Tuesday, July 19, 2016

Community Safety Gender Equality Rumour Spread Social Inclusion Social Exclusion Mobbing "Ever wanted to belong? Chances are you already belong to a dysfunctional group." Covert Bullying Cyberbullying Edith Cowan University ECU Social knowledge? Rumour as information? Assumption as knowledge? Emotion as fact? Pete Dowe Gender-Equal Personal, Social and Civic Responsibility Female Aggression

Ever wanted to belong?

Chances are you already belong to a dysfunctional group

Pete Dowe

girls/ women who bully Cyberbullying has become the latest negative tool in the bully’s toolbox. Here, the bully can attack, create cliques, gossip, spread rumors, and character-assassinate their target, anonymously. As a result of the anonymity of the Internet, this relational aggression is particularly toxic. Girls are so dependent on relationships that some have been known to go to sleep with their cell phones. So you can imagine how girls feel when they view Facebook pictures of groups they are not included in, parties they have been left out of, and relationships they don’t have... never mind being defriended. This kind of trauma can lead to jealousy, feelings of rejection, sadness, depression, and even suicide. When women bully, and they do, it is often related to both competition and judgment. Judgment offers control and it has the capacity to lead to cruelty. However, this need for control can be a compensation in women for both self-scrutiny and the fear of being seen. The insecurity of believing that our personal flaws may become visible and therefore attacked, creates the all too familiar internal dialogue of criticism, that inner voice from early childhood that answers to our own feelings of unworthiness and low self-esteem. http://www.huffingtonpost.com/dr-gail-gross/girls-who-bully-and-the-women-they-learn-from_b_4034100.html

“The question of why other members of the group participate (in rumour spread) appears to be related to their need to belong and their fear of being excluded [186; 187].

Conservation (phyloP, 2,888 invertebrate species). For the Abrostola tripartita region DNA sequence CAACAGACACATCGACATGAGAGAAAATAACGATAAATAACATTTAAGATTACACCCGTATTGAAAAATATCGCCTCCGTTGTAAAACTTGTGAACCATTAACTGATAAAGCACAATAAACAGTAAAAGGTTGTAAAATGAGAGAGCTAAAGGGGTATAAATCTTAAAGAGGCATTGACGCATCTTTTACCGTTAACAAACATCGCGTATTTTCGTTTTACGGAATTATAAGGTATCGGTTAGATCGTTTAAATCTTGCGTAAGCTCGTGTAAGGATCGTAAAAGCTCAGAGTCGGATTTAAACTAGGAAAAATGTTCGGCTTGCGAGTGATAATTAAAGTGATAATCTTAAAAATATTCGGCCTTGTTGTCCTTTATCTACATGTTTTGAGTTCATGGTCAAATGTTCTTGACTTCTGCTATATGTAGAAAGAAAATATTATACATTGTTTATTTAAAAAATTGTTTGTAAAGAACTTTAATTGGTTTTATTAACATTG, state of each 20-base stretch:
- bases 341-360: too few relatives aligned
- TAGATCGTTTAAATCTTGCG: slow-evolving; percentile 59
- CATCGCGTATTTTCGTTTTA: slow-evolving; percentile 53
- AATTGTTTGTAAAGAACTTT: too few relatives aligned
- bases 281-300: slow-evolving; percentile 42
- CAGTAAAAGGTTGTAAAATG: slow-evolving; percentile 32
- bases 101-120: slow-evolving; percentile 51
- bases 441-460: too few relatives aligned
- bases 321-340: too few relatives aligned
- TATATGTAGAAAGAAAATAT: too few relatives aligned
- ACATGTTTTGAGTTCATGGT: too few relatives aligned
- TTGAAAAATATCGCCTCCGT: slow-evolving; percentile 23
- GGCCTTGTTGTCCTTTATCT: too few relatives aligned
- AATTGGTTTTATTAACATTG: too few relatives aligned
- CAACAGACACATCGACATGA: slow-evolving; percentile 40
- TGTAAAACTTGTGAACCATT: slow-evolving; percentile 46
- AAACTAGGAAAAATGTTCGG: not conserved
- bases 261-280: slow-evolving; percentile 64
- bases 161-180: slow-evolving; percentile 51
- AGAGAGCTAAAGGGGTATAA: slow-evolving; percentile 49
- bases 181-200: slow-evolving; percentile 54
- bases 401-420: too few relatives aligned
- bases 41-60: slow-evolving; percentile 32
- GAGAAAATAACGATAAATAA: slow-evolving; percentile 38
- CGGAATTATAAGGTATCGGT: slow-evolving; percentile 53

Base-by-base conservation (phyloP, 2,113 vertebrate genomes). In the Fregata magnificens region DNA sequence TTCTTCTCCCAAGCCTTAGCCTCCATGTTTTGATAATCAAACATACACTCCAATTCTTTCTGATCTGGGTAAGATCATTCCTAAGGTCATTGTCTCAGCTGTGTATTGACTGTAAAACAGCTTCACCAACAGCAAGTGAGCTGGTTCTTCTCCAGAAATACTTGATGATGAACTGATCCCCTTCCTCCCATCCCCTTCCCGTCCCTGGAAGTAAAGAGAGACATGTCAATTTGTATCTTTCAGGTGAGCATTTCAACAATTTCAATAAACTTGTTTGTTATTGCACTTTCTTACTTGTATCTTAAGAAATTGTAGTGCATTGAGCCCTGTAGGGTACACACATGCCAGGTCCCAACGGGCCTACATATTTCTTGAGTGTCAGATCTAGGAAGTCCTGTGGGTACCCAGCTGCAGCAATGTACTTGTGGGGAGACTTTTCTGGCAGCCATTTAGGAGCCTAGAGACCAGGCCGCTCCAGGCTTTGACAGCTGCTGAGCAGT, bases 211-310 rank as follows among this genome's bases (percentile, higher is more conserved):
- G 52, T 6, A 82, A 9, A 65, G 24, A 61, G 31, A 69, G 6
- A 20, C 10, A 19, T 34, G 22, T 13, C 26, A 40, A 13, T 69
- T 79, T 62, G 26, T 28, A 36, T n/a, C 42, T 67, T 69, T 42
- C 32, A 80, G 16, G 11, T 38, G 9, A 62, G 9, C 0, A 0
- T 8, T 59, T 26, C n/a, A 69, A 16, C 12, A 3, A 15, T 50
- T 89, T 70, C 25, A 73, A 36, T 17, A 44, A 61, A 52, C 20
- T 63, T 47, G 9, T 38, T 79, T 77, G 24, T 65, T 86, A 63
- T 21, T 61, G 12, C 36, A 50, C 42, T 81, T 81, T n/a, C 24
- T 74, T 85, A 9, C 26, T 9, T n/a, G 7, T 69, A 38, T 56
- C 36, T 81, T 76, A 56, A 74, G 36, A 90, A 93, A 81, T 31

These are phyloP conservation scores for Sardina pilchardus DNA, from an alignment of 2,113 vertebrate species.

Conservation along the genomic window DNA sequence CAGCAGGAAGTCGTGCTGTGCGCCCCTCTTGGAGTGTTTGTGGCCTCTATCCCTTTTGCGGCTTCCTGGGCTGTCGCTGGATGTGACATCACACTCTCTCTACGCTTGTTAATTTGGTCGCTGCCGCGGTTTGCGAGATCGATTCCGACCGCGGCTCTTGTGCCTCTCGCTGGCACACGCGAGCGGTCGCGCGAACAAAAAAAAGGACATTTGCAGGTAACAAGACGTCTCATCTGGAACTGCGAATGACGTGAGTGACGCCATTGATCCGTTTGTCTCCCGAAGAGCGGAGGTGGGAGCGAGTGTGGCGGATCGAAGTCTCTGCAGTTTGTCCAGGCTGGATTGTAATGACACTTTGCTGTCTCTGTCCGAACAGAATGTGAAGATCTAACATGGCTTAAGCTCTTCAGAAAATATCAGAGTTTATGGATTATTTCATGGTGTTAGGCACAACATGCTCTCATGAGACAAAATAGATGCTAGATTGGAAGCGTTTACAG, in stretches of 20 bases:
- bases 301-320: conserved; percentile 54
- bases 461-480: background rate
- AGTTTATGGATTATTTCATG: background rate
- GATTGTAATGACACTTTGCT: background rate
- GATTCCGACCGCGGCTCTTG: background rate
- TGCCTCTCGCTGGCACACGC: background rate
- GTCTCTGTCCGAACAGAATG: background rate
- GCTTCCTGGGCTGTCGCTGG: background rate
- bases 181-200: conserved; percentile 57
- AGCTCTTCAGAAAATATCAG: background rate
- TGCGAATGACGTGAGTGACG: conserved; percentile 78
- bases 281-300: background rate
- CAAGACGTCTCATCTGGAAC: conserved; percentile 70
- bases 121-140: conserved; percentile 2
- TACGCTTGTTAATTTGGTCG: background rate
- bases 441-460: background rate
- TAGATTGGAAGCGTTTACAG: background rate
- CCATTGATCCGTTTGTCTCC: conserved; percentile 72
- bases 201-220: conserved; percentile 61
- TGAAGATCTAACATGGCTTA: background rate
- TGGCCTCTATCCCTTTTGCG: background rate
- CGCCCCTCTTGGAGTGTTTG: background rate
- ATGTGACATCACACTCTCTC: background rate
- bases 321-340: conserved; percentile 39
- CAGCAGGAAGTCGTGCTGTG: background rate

For example, while many students may not agree with bullying [188; 189], most students fail to support the person being bullied [190]. 

Studies of adolescent cliques suggest that while clique members may not believe the rumours they are told, their main reason for going along with it is for fear of exclusion [191]

As Garandeau and Cillessen [139] suggest, bullying in this way becomes like following a trend, a ‘fashionable’ thing to do, making them look good and reinforcing their sense of belonging.

Contrary to popular belief that the role of groups is to maintain cohesion among individual members, and hence bullying might be a way of excluding those who jeopardise the group’s homogeneity, a study of 15 year old girls in Australia [192] 

found that even when a person who was bullied left the school, and hence no longer posed a threat, malicious rumours were spread to the new school. It has been suggested, therefore, 

that dysfunctional groups, with a high level of imbalance of power among members, are far more likely to use covert, manipulative forms of bullying [192]

The major difference between genders is that for girls, holding social knowledge equates to holding social power as a means of manipulating their peers

while boys tend to use ‘rational-appearing aggression’ [109] to assist them to disguise their manipulation of the situation. Rational-appearing aggression can include interrupting, criticising, unfairly judging others and questioning others’ judgement, and is a form of aggression which can be presented as being ostensibly rational and concealed as not being aggressive at all [220]. 

Both mechanisms have the same ultimate outcome [111]. In other words, both girls and boys rate social aggression and covert bullying as worse than physical aggression and bullying [146; 205], and studies have shown it to be strongly linked to depression [122], anxiety [149] and low self-esteem [221] in both genders.

‘Cyber bullying’ has been described as a particularly damaging form of psychological covert aggression that involves “….

the use of information and communication technologies to support deliberate, repeated, and hostile behaviour by an individual or group, that is intended to harm others…” [99], 

and frequently involves “[s]ending or posting harmful material or engaging in other forms of social aggression using the Internet or other digital technologies” [261, p. 1].”

Edith Cowan University


Re “The major difference between genders is that for girls, holding social knowledge…”

Social knowledge?

Rumour as information? Assumption as knowledge? Emotion as fact?

Pete Dowe

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